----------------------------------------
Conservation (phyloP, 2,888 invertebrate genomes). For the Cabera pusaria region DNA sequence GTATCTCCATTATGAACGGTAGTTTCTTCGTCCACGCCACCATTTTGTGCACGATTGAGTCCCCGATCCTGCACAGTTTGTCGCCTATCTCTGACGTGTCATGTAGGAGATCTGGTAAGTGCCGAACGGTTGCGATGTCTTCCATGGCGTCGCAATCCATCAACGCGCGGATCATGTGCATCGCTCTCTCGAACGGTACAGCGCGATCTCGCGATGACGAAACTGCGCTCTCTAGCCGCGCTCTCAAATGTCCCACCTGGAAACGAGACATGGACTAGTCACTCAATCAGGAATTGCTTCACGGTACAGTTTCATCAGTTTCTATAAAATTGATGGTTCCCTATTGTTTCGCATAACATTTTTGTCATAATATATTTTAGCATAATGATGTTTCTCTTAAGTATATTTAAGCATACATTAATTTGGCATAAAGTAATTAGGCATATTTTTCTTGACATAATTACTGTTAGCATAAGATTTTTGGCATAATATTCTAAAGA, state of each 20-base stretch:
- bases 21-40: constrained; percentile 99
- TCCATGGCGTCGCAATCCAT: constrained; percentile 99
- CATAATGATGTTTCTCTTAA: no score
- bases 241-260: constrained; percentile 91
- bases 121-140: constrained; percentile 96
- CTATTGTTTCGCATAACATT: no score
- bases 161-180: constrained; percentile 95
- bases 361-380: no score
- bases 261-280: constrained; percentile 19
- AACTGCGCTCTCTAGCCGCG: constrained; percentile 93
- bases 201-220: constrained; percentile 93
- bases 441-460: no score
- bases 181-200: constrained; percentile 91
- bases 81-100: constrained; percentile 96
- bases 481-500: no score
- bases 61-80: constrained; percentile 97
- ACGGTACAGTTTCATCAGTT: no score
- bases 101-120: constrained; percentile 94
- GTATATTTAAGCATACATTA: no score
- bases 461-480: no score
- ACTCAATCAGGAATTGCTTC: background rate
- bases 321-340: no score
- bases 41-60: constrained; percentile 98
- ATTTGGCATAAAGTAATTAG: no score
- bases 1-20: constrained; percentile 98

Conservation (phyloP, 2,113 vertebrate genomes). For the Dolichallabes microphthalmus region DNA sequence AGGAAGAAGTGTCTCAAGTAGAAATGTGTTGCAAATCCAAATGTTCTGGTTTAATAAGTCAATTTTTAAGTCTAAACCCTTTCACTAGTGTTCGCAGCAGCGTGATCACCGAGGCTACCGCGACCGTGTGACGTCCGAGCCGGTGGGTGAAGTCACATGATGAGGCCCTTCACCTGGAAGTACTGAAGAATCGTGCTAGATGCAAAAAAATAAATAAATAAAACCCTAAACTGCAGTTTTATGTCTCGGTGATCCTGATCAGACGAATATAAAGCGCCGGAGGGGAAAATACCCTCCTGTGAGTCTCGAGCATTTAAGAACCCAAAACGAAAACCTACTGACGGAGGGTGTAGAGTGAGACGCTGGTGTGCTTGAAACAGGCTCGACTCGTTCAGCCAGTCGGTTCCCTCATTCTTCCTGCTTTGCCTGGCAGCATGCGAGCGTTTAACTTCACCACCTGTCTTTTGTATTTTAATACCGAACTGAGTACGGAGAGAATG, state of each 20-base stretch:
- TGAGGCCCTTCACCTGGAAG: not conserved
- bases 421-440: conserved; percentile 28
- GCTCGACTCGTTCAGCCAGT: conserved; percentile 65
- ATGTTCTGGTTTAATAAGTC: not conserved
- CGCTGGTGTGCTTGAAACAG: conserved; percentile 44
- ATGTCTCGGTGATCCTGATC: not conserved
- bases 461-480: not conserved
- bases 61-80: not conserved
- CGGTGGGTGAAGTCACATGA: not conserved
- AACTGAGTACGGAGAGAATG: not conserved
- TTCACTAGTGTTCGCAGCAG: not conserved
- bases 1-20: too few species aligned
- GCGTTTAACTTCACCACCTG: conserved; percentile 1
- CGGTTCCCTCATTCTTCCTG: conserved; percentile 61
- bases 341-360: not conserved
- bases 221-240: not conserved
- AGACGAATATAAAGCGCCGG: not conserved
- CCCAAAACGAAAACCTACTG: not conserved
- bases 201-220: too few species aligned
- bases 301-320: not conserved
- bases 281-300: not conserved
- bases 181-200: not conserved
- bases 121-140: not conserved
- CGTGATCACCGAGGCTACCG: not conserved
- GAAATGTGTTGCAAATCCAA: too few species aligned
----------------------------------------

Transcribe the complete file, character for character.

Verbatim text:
Conservation (phyloP, 2,888 invertebrate genomes). For the Cabera pusaria region DNA sequence GTATCTCCATTATGAACGGTAGTTTCTTCGTCCACGCCACCATTTTGTGCACGATTGAGTCCCCGATCCTGCACAGTTTGTCGCCTATCTCTGACGTGTCATGTAGGAGATCTGGTAAGTGCCGAACGGTTGCGATGTCTTCCATGGCGTCGCAATCCATCAACGCGCGGATCATGTGCATCGCTCTCTCGAACGGTACAGCGCGATCTCGCGATGACGAAACTGCGCTCTCTAGCCGCGCTCTCAAATGTCCCACCTGGAAACGAGACATGGACTAGTCACTCAATCAGGAATTGCTTCACGGTACAGTTTCATCAGTTTCTATAAAATTGATGGTTCCCTATTGTTTCGCATAACATTTTTGTCATAATATATTTTAGCATAATGATGTTTCTCTTAAGTATATTTAAGCATACATTAATTTGGCATAAAGTAATTAGGCATATTTTTCTTGACATAATTACTGTTAGCATAAGATTTTTGGCATAATATTCTAAAGA, state of each 20-base stretch:
- bases 21-40: constrained; percentile 99
- TCCATGGCGTCGCAATCCAT: constrained; percentile 99
- CATAATGATGTTTCTCTTAA: no score
- bases 241-260: constrained; percentile 91
- bases 121-140: constrained; percentile 96
- CTATTGTTTCGCATAACATT: no score
- bases 161-180: constrained; percentile 95
- bases 361-380: no score
- bases 261-280: constrained; percentile 19
- AACTGCGCTCTCTAGCCGCG: constrained; percentile 93
- bases 201-220: constrained; percentile 93
- bases 441-460: no score
- bases 181-200: constrained; percentile 91
- bases 81-100: constrained; percentile 96
- bases 481-500: no score
- bases 61-80: constrained; percentile 97
- ACGGTACAGTTTCATCAGTT: no score
- bases 101-120: constrained; percentile 94
- GTATATTTAAGCATACATTA: no score
- bases 461-480: no score
- ACTCAATCAGGAATTGCTTC: background rate
- bases 321-340: no score
- bases 41-60: constrained; percentile 98
- ATTTGGCATAAAGTAATTAG: no score
- bases 1-20: constrained; percentile 98

Conservation (phyloP, 2,113 vertebrate genomes). For the Dolichallabes microphthalmus region DNA sequence AGGAAGAAGTGTCTCAAGTAGAAATGTGTTGCAAATCCAAATGTTCTGGTTTAATAAGTCAATTTTTAAGTCTAAACCCTTTCACTAGTGTTCGCAGCAGCGTGATCACCGAGGCTACCGCGACCGTGTGACGTCCGAGCCGGTGGGTGAAGTCACATGATGAGGCCCTTCACCTGGAAGTACTGAAGAATCGTGCTAGATGCAAAAAAATAAATAAATAAAACCCTAAACTGCAGTTTTATGTCTCGGTGATCCTGATCAGACGAATATAAAGCGCCGGAGGGGAAAATACCCTCCTGTGAGTCTCGAGCATTTAAGAACCCAAAACGAAAACCTACTGACGGAGGGTGTAGAGTGAGACGCTGGTGTGCTTGAAACAGGCTCGACTCGTTCAGCCAGTCGGTTCCCTCATTCTTCCTGCTTTGCCTGGCAGCATGCGAGCGTTTAACTTCACCACCTGTCTTTTGTATTTTAATACCGAACTGAGTACGGAGAGAATG, state of each 20-base stretch:
- TGAGGCCCTTCACCTGGAAG: not conserved
- bases 421-440: conserved; percentile 28
- GCTCGACTCGTTCAGCCAGT: conserved; percentile 65
- ATGTTCTGGTTTAATAAGTC: not conserved
- CGCTGGTGTGCTTGAAACAG: conserved; percentile 44
- ATGTCTCGGTGATCCTGATC: not conserved
- bases 461-480: not conserved
- bases 61-80: not conserved
- CGGTGGGTGAAGTCACATGA: not conserved
- AACTGAGTACGGAGAGAATG: not conserved
- TTCACTAGTGTTCGCAGCAG: not conserved
- bases 1-20: too few species aligned
- GCGTTTAACTTCACCACCTG: conserved; percentile 1
- CGGTTCCCTCATTCTTCCTG: conserved; percentile 61
- bases 341-360: not conserved
- bases 221-240: not conserved
- AGACGAATATAAAGCGCCGG: not conserved
- CCCAAAACGAAAACCTACTG: not conserved
- bases 201-220: too few species aligned
- bases 301-320: not conserved
- bases 281-300: not conserved
- bases 181-200: not conserved
- bases 121-140: not conserved
- CGTGATCACCGAGGCTACCG: not conserved
- GAAATGTGTTGCAAATCCAA: too few species aligned